Sunday, February 17, 2013

Summary of Reader’s article

The shifting role of journalists in the new media is the background for Bill Reader to study the attitudes of journalists and readers towards anonymity in online forums. Particularly, in traditional feedback forums, journalists, based on their own preference, chose some readers’ feedback to publish; while in online forums, readers can post comments by themselves, and read feedback from other audience. More importantly, anonymity has become prevalent in most of the online forums, which caused debates between journalists and readers about the effects of anonymity on the society.

Reader first briefly summarized previous studies in journalism that expressed antianonymity attitudes. Further, Reader extracted three major themes from these studies that ban of anonymity can: avoid libel, improve quality of the comments, and protect democracy.  However, Reader argued that the antianoymity is a “professional bias” within the journalism field, because “’anonymity’ itself is ethically neutral” (p. 497). Then, Reader investigated other research that examined the potential benefits of anonymity, such as encouraging online participation, and expressing different views from the mainstream opinions.

Reader introduced the concept of “concordance” from Condit to guide his research, where concordance can be defined as “the suggestion that hegemony in the modern world is not simply top-down from the dominant power structure, but is constructed via accommodation by the most recognized opposing sides in various debates” (p. 499). Under this theoretical framework, Reader decided to explore the attitudes of journalists and readers separately, and then analyze the different attitudes together. By using text analysis method, Reader examined six high-profile journalistic essays about anonymity in online forums, and 927 comments of these essays.

First, Reader found that journalists showed a negative attitude towards anonymity in general. More specifically, it can be revealed from the essays that journalists described anonymous comments as filth by using some strong words. Furthermore, they tended to dehumanize the anonymous writers as the enemies to express their hostility, since they believed that their beautiful “virtual village square” was destroyed by those anonymous writers. Interestingly, Reader also found the six journalists ignored the potential benefits of anonymity, and the possible reason could be that the professional success of those journalists was based on their identifications attached with their opinions.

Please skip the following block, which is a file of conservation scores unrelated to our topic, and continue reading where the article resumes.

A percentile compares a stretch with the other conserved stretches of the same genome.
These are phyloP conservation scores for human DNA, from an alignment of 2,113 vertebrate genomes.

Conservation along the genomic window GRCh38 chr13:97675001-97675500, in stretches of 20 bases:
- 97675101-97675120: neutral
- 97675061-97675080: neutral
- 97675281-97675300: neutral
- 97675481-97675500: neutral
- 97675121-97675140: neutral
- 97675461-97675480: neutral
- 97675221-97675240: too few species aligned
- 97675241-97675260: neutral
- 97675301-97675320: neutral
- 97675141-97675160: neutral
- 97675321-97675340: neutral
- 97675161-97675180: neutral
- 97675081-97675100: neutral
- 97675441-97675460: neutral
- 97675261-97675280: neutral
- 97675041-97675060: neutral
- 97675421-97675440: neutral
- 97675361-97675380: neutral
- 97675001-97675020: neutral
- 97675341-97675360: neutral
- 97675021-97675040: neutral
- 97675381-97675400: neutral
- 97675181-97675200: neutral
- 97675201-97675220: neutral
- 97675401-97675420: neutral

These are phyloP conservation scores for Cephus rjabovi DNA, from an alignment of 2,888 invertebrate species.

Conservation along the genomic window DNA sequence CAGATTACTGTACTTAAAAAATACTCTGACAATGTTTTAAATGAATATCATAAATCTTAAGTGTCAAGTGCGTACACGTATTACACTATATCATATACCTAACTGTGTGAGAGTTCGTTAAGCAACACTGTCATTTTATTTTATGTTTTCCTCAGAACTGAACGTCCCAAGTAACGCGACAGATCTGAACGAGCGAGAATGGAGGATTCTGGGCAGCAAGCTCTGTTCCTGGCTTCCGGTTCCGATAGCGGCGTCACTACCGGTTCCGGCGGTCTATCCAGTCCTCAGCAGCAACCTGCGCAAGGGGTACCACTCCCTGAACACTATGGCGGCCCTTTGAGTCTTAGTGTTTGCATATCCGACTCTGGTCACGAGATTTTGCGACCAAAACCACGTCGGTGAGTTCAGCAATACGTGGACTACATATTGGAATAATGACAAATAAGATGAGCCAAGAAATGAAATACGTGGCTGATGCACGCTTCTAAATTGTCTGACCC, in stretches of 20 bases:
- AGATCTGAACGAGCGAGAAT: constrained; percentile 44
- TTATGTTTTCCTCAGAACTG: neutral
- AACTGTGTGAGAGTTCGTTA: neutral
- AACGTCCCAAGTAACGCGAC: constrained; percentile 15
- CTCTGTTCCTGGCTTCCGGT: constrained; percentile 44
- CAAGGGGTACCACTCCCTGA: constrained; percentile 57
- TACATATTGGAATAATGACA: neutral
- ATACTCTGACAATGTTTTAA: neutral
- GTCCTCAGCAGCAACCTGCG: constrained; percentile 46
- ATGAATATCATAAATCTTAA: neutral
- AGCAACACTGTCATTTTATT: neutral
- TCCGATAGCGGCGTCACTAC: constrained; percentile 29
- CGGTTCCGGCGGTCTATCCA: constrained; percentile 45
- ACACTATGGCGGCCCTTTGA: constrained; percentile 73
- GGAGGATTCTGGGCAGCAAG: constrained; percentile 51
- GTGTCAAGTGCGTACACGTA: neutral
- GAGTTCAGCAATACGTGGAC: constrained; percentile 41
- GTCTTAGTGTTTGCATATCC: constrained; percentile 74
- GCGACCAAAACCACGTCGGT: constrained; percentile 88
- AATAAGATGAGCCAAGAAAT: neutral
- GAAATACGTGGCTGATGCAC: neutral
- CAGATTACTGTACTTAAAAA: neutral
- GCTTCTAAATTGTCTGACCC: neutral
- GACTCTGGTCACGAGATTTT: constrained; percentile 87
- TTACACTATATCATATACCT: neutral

Second, Reader showed that most readers supported anonymity in online forums due to the following reasons: anonymity encourages readers’ participation by allowing them comment or even critique others, especially the ones with powers; anonymity protects writers from harassment due to their comments, albeit such harassment seldom happened; anonymity also ensures the free speech.

Finally, Reader tried to analyze the proanonymity from readers and antianonymity from journalists as a whole by investigating the definition of “civility” in a pluralistic society (p.506). He then suggested that we should treat libertarianism and social responsibility as balancing influences rather than dichotomy.

I found the most interesting part in this article is Reader’s discussions on “civility”, which make me think about the social norms of online behaviors. Similar to Reader’s definition of civility, I am wondering what the social norms of online activity is, and more importantly, how it has been created, and are there any interactions between the journalists and the readers. Another question keeps popping up in my mind is that whether anonymity can really protect readers from being identified, or readers just need a feeling of being safe? Because some technologies (such as IP address?) might be used to identify the individual comment writers, even though the forum is claimed to allow anonymity. 

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